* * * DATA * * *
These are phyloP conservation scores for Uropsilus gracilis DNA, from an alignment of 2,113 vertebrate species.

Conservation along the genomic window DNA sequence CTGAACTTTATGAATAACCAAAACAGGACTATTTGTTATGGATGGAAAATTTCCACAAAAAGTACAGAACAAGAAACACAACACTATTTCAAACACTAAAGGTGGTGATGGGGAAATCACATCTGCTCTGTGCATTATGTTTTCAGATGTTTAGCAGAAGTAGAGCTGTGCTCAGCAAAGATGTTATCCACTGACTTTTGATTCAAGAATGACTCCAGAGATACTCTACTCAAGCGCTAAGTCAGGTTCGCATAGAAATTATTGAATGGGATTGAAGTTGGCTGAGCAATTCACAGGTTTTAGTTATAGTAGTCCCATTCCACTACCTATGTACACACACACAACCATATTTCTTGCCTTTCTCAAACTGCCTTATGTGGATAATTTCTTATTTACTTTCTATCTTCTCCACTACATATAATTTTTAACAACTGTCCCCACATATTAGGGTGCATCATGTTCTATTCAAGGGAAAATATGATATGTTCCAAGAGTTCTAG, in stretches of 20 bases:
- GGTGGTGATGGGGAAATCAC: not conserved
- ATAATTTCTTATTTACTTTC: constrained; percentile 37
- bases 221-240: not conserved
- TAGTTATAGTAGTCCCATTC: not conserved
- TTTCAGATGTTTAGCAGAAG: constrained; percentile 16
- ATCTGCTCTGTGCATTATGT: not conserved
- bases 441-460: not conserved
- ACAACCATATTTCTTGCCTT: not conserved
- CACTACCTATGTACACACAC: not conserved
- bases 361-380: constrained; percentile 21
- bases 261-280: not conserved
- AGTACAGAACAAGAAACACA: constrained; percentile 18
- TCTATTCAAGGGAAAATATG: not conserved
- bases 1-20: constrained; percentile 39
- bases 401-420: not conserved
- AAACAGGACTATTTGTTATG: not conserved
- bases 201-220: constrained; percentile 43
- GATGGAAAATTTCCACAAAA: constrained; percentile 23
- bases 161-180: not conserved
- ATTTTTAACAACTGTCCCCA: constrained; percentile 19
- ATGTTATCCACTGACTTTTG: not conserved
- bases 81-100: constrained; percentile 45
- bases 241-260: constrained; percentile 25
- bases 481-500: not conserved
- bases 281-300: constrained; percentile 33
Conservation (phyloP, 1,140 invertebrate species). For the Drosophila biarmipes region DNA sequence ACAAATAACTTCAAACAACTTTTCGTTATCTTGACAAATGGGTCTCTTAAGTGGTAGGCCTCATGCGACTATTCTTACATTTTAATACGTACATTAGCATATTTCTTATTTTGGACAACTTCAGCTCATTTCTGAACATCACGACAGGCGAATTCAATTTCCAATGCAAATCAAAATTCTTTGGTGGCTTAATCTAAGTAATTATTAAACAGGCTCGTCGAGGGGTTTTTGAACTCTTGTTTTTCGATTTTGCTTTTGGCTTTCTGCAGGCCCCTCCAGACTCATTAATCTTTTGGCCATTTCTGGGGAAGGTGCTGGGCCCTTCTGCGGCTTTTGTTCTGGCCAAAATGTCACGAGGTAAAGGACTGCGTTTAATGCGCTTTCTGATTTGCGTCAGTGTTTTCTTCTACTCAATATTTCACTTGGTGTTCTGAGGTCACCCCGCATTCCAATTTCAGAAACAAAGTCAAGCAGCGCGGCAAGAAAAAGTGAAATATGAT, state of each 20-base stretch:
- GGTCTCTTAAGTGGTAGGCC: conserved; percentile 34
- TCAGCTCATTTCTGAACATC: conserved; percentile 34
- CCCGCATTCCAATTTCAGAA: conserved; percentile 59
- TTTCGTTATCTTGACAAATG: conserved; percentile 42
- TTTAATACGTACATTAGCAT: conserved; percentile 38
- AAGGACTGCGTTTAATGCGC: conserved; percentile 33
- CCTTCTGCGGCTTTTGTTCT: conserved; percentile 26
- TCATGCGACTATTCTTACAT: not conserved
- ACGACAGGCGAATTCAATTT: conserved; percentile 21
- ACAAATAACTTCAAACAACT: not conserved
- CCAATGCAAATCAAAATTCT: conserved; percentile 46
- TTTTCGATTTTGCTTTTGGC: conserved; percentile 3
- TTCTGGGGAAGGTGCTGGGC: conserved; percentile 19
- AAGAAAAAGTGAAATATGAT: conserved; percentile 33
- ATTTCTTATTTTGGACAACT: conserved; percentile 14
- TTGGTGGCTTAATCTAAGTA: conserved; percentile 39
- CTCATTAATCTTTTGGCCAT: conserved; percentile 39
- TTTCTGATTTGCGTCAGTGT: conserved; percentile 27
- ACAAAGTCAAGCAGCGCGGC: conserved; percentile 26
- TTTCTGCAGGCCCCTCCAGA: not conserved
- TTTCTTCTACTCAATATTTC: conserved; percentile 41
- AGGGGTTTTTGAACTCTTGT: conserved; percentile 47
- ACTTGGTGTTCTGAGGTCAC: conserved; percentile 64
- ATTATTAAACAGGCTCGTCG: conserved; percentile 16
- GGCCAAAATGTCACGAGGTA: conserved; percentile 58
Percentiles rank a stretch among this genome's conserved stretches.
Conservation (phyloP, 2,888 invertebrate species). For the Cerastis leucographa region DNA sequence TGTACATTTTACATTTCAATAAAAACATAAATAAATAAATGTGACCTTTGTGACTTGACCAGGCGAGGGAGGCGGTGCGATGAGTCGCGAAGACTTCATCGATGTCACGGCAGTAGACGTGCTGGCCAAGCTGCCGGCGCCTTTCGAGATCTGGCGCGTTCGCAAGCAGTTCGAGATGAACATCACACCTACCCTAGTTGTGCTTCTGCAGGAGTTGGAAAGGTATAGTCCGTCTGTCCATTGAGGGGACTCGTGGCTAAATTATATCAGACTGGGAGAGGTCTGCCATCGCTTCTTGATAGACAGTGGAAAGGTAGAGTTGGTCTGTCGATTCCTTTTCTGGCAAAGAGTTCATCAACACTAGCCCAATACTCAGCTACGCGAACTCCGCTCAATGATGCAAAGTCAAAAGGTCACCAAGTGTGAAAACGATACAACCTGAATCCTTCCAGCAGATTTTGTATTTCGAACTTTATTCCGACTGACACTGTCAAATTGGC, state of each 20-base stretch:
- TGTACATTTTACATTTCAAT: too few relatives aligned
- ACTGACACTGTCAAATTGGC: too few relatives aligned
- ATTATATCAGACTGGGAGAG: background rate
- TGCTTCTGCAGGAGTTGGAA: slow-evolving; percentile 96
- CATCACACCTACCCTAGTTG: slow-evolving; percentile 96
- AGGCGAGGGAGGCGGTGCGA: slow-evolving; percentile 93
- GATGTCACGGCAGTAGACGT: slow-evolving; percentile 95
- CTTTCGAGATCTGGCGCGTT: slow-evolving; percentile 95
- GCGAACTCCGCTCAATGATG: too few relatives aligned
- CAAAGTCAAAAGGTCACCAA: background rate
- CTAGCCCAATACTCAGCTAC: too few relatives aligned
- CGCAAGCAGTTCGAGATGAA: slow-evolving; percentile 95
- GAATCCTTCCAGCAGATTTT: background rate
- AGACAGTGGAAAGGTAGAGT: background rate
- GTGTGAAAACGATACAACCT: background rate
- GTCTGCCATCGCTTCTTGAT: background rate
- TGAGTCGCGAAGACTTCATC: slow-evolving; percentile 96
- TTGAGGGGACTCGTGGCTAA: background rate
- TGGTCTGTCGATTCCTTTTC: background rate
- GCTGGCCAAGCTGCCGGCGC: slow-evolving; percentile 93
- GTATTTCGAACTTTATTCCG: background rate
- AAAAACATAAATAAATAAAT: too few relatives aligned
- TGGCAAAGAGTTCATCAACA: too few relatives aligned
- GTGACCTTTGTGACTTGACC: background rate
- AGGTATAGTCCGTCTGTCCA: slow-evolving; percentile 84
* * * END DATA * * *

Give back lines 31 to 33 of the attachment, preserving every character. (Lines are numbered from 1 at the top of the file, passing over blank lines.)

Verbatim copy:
- CCCGCATTCCAATTTCAGAA: conserved; percentile 59
- TTTCGTTATCTTGACAAATG: conserved; percentile 42
- TTTAATACGTACATTAGCAT: conserved; percentile 38